Ramush Haradinaj

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31 August 2011 by Rodasa Milutinovic

The prosecution case in the retrial of former Kosovo Prime Minister Ramush Haradinaj before the International Criminal Tribunal for the former Yugoslavia (ICTY) got off to a rocky start, hours into the proceedings last week, after its key witness refused to testify.

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31 August 2011 by Geraldine Coughlan

It's been busy at the International Criminal Tribunal for the former Yugoslavia (ICTY) since trials resumed after the summer break.

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24 October 2005 by Laurent Abadie

In a decision unprecedented in the history of international justice, a trial chamber of the International Criminal Tribunal for the Former Yugoslavia (ICTY) ruled on October 12, in a 2-1 vote, that the former Prime Minister of Kosovo, Ramush Haradinaj, "may appear in public and engage in public political activities to the extent which UN Mission in Kosovo [UNMIK] finds would be important for a positive development of the political and security situation in Kosovo." The Prosecutor is "appalled" by the decision and has filed a suspensive request. As a result, Haradinaj has not been allowed to speak in public for more than two days.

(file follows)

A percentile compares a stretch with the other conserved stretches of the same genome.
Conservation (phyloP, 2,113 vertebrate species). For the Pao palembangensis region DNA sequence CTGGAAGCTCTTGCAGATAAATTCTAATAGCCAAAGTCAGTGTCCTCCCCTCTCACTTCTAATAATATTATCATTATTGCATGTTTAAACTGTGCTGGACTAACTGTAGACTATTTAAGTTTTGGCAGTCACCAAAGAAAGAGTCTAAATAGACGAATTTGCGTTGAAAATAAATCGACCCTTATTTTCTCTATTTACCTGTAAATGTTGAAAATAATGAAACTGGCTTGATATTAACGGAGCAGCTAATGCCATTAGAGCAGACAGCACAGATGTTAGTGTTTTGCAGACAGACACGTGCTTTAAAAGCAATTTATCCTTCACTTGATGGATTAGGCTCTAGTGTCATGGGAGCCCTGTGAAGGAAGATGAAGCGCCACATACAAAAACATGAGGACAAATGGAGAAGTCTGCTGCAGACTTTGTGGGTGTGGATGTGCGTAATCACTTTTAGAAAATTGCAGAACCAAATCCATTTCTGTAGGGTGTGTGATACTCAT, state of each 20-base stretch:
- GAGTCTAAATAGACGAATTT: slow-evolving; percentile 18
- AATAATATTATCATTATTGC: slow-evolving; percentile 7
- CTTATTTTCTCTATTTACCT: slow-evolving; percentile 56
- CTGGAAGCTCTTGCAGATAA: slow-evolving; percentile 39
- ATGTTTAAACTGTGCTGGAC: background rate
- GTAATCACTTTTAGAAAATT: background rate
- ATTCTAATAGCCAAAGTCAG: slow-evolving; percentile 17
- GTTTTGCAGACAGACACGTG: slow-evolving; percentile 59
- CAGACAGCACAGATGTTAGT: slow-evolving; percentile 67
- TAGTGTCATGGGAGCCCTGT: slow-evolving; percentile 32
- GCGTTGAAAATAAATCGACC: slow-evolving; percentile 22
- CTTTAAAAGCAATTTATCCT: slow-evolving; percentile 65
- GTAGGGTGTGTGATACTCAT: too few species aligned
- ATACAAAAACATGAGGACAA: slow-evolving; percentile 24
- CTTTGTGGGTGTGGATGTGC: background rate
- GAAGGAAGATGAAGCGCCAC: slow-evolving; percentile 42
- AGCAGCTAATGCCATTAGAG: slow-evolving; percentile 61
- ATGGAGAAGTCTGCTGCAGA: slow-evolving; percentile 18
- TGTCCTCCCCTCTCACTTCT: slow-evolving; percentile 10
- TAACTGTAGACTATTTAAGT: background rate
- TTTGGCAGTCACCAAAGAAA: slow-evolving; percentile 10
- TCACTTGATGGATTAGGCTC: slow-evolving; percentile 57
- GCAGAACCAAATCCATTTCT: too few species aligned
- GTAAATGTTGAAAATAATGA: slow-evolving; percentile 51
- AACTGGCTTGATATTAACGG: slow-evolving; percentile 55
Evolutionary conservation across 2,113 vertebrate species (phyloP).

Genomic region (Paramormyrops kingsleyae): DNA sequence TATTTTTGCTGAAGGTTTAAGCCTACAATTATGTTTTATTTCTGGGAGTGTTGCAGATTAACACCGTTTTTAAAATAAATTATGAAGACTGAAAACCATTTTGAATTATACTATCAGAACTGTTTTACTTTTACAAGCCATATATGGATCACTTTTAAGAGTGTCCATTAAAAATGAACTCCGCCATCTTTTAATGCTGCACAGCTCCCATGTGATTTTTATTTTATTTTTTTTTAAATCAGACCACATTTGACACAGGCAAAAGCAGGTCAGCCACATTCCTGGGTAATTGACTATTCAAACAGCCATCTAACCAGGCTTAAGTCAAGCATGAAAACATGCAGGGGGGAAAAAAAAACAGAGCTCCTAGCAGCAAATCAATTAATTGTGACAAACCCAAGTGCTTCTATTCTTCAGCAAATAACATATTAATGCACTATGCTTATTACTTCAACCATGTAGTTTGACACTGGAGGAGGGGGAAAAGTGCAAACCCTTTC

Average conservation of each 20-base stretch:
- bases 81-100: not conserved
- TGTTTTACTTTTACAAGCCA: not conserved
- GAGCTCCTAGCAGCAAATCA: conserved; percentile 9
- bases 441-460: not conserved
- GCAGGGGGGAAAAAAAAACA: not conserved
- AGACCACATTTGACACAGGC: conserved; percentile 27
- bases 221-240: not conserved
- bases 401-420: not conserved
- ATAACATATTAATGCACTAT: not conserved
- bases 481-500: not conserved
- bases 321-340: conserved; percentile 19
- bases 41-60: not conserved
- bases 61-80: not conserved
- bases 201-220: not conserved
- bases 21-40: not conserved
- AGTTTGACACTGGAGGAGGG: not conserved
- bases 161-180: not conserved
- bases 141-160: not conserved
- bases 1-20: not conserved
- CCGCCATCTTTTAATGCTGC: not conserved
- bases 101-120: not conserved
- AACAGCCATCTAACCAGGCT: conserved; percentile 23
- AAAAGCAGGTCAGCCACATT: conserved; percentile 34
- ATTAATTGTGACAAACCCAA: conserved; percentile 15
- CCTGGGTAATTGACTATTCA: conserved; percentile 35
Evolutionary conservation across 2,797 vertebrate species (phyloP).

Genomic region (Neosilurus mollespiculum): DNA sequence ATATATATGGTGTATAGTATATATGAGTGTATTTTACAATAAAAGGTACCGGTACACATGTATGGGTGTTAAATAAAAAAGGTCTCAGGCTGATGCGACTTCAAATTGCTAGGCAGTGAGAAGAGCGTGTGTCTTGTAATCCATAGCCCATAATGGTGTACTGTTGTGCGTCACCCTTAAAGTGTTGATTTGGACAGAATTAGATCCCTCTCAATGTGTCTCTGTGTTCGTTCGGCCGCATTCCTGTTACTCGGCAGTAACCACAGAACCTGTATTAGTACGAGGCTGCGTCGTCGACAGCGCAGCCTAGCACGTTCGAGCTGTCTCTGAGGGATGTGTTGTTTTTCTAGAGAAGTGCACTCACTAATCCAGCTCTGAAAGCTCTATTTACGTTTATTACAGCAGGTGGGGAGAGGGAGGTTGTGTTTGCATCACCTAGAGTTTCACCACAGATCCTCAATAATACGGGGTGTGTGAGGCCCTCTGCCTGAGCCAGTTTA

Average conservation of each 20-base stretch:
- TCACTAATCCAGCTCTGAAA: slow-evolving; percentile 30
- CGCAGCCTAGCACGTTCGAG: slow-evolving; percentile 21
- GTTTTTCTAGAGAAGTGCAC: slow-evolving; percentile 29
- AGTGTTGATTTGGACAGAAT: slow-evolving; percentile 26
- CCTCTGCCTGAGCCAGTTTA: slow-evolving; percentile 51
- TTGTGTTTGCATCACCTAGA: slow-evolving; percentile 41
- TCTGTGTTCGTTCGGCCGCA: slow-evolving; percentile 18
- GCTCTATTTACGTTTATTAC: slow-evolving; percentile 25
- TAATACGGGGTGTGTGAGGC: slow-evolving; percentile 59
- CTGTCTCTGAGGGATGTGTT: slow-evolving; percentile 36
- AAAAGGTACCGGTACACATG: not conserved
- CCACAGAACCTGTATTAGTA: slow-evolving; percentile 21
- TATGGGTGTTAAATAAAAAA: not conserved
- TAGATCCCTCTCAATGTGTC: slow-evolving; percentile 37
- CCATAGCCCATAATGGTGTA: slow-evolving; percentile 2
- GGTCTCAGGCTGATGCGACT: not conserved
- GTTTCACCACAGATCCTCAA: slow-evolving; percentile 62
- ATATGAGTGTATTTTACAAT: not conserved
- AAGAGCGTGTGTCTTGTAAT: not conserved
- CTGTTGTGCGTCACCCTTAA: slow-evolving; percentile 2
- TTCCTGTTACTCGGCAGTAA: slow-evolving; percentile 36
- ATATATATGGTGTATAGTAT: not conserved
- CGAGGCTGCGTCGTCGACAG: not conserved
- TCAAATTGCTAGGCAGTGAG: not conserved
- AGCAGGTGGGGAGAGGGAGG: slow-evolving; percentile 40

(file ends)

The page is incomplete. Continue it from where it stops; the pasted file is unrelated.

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19 March 2007 by HEIKELINA VERRIJN STUART

When he first appeared before the International Criminal Tribunal for the former Yugoslavia (ICTY) on March 9, 2005, Ramush Haradinaj was Prime Minister of Kosovo. A former nightclub bouncer, he became leader of the Kosovo Liberation Army (KLA) during the conflict with Serbia in 1998. His subordinate Idriz Balaj was commander of the KLA "Black Eagles", a "rapid intervention special unit". And his uncle, Lahi Brahimaj, was in charge of the KLA's finances. But for the prosecution, the trial of these three men, which started in The Hague on March 5, 2007, is not about a resistance movement breaching the laws of war, but about the cruel abuse of power.

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04 February 2008 by HEIKELINA VERRIJN STUART

With Kosovo on the brink of declaring its independence from Serbia, the case against its resistance hero former Prime Minister Ramush Haradinaj came to an end on January 23 before the International Criminal Tribunal for the former Yugoslavia (ICTY).

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03 December 2007 by HEIKELINA VERRIJN STUART

From its very creation in May 1993, The Hague-based ICTY was branded the heir of the 1945 Nuremberg tribunal. But while the Nuremberg prosecutors had only Germans in the dock, this new UN court would make a point of not being victor's justice. With the UN Security Council mandate "to maintain and restore international peace and security" came the Tribunal's obligation to investigate and prosecute crimes committed by individuals on all sides of the conflicts in the former Yugoslavia. The ICTY has done this, but it has not avoided political justice.